prove themselves seemingly above and beyond others. Then, there were women who talked about being denied a promotion because they felt that race and gender created issues for them. Negative perceptions of African-American women in the workplace were also covered in the study. For example, the ‘angry’ black woman and the perception that because someone is passionate about what she does and is very direct in speaking, she is considered an angry person. A lot of the women talked about having to be conscious of their verbal and non-verbal communication styles and how it plays out in meetings. Some also talked about natural hair versus straight hair in the workplace. In workplaces, some people perceive natural hair as not being professional. Other African-American women said they were judged by their style of clothing. So, between hair and clothing, challenges exist for AfricanAmerican women due to those negative perceptions. Read the interview in its entirety online at www.parksandrecreation.org/2018/ March/member-spotlight-sonya-shaw.

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©Myles Mellor

Parks & Recreation Crossword

Across 1 Fundamental issue which necessitates access for all to our nation’s parks, 2 words 6 Radio type 9 A number of mountains 10 Predators on the rise in America’s cities 12 In addition 13 Smart, fine 15 Alien too good for earth 16 Canadian First Nations people 17 Branch 18 Collect information, an important NRPA activity 21 Harry Potter’s mailman 22 Abbreviation for a major airline 24 Planned undertakings 26 Bare peak 28 Allowing participation by everyone 32 Enter a race 33 Cold powder 35 Important action to preserve a park’s land and purpose 36 Gives assistance to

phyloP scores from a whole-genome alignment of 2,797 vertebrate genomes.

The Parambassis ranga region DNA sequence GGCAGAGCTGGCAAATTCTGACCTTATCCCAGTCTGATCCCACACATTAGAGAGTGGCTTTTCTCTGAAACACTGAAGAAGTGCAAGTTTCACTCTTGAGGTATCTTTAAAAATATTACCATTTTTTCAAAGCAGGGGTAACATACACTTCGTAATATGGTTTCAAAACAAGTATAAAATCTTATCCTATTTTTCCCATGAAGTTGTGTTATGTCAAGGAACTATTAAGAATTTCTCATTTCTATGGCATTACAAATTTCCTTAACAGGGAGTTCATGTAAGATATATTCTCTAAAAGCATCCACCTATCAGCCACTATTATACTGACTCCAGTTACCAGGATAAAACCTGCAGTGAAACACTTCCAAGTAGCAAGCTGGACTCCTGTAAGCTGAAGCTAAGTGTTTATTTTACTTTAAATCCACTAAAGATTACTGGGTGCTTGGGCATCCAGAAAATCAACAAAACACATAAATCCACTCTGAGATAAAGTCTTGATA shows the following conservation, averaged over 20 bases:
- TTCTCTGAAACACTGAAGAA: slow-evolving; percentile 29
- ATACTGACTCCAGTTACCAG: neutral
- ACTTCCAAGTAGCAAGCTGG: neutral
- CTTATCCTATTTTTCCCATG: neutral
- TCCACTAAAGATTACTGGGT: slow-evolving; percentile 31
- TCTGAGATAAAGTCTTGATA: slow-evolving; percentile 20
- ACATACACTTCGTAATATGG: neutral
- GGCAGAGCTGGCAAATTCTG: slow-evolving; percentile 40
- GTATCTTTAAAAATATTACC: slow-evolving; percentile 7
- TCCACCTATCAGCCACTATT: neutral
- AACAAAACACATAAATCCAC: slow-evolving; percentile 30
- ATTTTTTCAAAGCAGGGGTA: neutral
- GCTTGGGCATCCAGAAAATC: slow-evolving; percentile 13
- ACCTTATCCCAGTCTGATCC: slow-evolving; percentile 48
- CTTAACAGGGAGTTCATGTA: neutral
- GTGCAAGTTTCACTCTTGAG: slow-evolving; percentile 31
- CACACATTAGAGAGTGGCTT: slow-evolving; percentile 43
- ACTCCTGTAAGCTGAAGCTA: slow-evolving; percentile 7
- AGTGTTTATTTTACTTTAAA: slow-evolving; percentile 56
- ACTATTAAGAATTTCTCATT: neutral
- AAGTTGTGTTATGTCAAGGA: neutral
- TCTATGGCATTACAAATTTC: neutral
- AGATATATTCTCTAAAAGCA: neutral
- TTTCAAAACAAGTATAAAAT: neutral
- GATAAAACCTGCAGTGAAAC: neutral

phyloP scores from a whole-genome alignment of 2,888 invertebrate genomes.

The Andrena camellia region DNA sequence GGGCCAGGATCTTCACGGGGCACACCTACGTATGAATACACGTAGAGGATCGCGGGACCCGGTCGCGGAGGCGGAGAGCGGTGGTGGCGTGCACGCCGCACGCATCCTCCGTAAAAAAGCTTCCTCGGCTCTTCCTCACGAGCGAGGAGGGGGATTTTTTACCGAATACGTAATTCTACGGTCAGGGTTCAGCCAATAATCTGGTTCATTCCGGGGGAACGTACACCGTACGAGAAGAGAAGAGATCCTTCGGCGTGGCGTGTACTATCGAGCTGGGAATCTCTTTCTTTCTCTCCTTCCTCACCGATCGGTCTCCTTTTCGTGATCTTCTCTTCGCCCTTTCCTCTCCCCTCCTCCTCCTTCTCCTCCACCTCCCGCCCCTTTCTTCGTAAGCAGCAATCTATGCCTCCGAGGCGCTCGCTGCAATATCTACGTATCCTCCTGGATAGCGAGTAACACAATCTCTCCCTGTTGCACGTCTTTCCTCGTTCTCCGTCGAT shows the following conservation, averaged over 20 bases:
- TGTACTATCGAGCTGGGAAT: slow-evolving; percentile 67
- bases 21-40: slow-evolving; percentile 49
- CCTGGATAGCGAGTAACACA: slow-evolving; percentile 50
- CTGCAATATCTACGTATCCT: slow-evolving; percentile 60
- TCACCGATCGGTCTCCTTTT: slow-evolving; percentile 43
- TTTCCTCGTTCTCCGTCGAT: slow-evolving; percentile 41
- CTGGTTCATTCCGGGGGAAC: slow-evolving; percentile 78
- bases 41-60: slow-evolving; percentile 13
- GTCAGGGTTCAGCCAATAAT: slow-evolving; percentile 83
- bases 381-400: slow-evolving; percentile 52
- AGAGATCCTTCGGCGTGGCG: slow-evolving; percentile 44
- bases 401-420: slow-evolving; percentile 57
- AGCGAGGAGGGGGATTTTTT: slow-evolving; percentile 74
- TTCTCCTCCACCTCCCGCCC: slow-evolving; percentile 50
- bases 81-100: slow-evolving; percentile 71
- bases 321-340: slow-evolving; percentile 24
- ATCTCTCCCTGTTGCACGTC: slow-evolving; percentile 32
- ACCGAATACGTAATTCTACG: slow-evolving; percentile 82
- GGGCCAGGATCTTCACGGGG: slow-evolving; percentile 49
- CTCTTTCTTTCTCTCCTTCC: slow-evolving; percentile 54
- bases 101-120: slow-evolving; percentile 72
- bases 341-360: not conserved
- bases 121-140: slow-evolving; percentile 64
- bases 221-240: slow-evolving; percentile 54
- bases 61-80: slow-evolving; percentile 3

Down 1 Associates in activities to benefit the community 2 Spring flood causes 3 Time just before an event 4 Sam is a famous one for Americans 5 Playthings 7 Shrubs 8 Green ___ infrastructure 11 Not operating 14 Roll-call call 16 Black bird 19 Me-first mindset 20 One who rides a bicycle 22 Secret service, abbr. 23 Pilotless flyers predicted to play a larger part in park life 25 Pelted along 27 Eagle or plover 29 The Trojans of the N.C.A.A. 30 Individual item 31 Reject word 34 Apple state

Check the answers to the crossword at www.nrpa.org/crossword. As an added bonus for completing the crossword, you can enter a drawing to receive a $25 Amazon gift card. The winner will be randomly selected and notified on March 30, 2018. 60 Parks & Recreation

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THANK YOU TO THE DONORS OF NRPA’S 2018 PARKS BUILD COMMUNITY PROJECT - SANDORF PARK

® ™


NRPA Update